He put the letter into his pocket, and took his hat from the table. He was ready to start—he scarcely knew for what destination; for the end of the world, perhaps—in his search for the woman he loved. But he was going to Felden Woods before beginning the longer journey, as he fully believed that Aurora would fly to her father in her foolish terror.

"To think that anything could ever happen to change or lessen my love for her," he said; "foolish girl! foolish girl!"

He rang for his servant, and ordered the hasty packing of his smallest portmanteau. He was going to town for a day or two, and he was going alone. He looked at his watch; it was only a quarter after eight, and the mail left Doncaster at half-past twelve. There was plenty of time, therefore; a great deal too much time for the feverish impatience of Mr. Mellish, who would have chartered a special engine to convey him, had the railway officials been willing. There were four long hours during which he must wait, wearing out his heart in his anxiety to follow the woman he loved, to take her to his breast and comfort and shelter her, to tell her that true love knows neither decrease nor change. He ordered the dog-cart to be got ready for him at eleven o'clock. There was a slow train that left Doncaster at ten; but as it reached London only ten minutes before the mail, it was scarcely desirable as a conveyance. Yet after the hour had passed for its starting, Mr. Mellish reproached himself bitterly for that lost ten minutes, and was tormented by a fancy that, through the loss of those very ten minutes, he should miss the chance of an immediate meeting with Aurora.

It was nine o'clock before he remembered the necessity of making some pretence of sitting down to dinner. He took his place at the end of the long table, and sent for Mrs. Powell, who appeared in answer to his summons, and seated herself with a well-bred affectation of not knowing that the dinner had been put off for an hour and a half.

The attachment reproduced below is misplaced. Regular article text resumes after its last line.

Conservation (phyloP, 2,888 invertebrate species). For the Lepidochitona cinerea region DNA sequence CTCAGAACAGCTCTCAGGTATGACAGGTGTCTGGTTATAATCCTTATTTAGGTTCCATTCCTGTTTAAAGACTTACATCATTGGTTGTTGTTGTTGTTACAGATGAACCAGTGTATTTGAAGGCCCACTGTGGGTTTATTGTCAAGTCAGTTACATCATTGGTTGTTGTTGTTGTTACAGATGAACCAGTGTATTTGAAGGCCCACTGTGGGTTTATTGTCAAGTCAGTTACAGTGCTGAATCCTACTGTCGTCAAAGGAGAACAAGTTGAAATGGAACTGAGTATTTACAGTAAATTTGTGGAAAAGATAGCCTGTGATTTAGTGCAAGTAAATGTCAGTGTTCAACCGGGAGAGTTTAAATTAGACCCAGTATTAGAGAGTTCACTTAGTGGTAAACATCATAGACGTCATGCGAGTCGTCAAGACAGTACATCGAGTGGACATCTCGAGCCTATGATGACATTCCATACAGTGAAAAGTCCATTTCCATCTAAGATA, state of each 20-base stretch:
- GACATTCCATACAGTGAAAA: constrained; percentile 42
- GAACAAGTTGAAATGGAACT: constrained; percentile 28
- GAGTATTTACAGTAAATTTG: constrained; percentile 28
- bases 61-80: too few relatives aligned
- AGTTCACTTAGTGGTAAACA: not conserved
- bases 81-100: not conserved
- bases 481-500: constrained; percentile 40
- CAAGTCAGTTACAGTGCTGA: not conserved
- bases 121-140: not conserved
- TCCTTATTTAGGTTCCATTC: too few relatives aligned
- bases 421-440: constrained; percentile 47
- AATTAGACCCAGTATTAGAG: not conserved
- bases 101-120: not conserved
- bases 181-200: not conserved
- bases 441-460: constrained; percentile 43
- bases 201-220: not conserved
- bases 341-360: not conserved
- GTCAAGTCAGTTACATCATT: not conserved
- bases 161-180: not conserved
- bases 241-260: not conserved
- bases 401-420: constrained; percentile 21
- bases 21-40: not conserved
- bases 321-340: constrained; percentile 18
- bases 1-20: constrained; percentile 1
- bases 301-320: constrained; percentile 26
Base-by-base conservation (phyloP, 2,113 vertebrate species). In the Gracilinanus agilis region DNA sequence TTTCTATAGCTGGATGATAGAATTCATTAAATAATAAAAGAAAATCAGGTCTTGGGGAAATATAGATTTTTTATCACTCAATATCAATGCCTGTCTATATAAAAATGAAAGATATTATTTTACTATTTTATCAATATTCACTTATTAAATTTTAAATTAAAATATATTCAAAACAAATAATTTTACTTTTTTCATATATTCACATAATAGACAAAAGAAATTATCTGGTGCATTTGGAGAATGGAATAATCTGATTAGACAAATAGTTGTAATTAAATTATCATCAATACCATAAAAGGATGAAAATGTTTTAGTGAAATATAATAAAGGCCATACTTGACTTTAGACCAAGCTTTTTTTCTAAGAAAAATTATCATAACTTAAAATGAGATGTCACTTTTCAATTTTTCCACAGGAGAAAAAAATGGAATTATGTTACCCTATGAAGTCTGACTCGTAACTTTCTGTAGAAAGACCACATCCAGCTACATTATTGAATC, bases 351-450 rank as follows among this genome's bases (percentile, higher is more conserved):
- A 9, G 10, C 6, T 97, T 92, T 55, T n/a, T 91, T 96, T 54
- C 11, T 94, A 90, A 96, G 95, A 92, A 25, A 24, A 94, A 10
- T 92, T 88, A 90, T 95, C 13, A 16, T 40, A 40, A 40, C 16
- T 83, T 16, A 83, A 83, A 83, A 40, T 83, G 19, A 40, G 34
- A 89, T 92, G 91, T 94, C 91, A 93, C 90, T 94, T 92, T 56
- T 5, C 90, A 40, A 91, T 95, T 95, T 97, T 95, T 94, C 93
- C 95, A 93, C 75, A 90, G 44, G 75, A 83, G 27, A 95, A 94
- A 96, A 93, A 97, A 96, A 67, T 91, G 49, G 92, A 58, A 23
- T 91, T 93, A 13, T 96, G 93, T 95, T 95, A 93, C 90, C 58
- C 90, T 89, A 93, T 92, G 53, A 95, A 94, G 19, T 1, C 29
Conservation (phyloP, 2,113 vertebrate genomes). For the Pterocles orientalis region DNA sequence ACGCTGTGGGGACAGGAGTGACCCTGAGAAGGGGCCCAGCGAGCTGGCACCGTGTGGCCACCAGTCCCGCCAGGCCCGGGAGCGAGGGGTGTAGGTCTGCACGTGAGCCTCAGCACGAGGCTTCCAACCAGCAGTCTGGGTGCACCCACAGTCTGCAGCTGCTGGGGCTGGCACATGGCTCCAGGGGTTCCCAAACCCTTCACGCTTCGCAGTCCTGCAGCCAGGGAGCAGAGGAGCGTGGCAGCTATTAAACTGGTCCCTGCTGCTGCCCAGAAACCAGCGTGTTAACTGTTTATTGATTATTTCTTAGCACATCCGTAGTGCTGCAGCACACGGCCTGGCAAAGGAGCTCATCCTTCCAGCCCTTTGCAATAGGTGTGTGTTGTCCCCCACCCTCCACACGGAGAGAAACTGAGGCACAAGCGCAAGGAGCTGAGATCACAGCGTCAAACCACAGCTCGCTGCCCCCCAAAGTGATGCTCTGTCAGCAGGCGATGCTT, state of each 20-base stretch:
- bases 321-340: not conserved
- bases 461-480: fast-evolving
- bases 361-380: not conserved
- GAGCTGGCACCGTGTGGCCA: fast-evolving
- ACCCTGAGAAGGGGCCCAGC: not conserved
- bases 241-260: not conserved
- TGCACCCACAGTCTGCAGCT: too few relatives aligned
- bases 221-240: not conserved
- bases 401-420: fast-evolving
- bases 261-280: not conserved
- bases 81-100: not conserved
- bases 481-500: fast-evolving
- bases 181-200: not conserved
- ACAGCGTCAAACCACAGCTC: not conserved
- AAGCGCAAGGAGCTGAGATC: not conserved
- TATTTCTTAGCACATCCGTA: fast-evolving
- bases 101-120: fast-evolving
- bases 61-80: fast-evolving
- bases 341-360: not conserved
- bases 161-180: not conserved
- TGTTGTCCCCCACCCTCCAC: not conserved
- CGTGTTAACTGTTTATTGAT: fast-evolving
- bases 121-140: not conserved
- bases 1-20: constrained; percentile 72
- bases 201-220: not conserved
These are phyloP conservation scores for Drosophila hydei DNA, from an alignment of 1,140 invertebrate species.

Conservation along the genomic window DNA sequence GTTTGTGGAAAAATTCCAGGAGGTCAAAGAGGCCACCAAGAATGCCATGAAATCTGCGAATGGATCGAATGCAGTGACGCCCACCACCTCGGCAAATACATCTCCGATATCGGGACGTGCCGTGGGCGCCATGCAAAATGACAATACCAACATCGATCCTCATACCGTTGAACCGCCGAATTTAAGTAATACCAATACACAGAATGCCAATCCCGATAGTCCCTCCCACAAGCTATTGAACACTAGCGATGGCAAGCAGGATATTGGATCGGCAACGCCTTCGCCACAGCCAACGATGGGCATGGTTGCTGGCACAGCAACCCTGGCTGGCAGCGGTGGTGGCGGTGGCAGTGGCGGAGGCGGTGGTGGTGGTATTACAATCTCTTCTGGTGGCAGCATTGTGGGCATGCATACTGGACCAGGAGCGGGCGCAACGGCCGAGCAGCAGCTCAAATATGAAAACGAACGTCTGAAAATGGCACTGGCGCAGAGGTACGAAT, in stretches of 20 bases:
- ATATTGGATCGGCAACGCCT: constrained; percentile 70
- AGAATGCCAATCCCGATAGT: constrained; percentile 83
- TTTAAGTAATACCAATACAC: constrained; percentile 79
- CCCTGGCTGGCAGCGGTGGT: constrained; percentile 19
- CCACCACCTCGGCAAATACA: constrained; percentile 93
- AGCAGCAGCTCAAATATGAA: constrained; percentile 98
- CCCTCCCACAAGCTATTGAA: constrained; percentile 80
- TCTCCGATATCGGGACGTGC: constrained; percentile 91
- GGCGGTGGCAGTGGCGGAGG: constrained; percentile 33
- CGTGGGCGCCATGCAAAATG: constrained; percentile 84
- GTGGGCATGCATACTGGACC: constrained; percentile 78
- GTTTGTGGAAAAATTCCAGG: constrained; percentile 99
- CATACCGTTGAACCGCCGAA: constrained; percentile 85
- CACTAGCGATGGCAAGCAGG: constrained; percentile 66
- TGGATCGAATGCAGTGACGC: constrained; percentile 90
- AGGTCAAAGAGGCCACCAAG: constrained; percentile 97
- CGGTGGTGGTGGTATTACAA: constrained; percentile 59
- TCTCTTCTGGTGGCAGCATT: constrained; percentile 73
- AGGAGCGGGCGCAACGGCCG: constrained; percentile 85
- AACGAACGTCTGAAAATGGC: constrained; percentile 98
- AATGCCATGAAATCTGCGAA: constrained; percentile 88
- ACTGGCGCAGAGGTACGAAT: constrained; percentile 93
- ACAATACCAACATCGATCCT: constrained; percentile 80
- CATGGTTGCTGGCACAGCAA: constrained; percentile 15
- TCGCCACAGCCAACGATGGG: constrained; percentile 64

"I'm sorry I've kept you so long, Mrs. Powell," he said, as he sent the ensign's widow a ladleful of clear soup, that was of the temperature of lemonade. "The truth is, that I—I—find I shall be compelled to run up to town by the mail."

"Upon no unpleasant business, I hope?"

"Oh, dear no, not at all. Mrs. Mellish has gone up to her father's place, and—and—has requested me to follow her," added John, telling a lie with considerable awkwardness, but with no very great remorse. He did not speak again during dinner. He ate anything that his servants put before him, and took a good deal of wine; but he ate and drank alike unconsciously, and when the cloth had been removed, and he was left alone with Mrs. Powell, he sat staring at the reflection of the wax-candles in the depths of the mahogany. It was only when the lady gave a little ceremonial cough, and rose with the intention of simpering out of the room, that he roused himself from his long reverie, and looked up suddenly.

"Don't go just this moment, if you please, Mrs. Powell," he said. "If you'll sit down again for a few minutes, I shall be glad. I wished to say a word or two to you before I leave Mellish Park."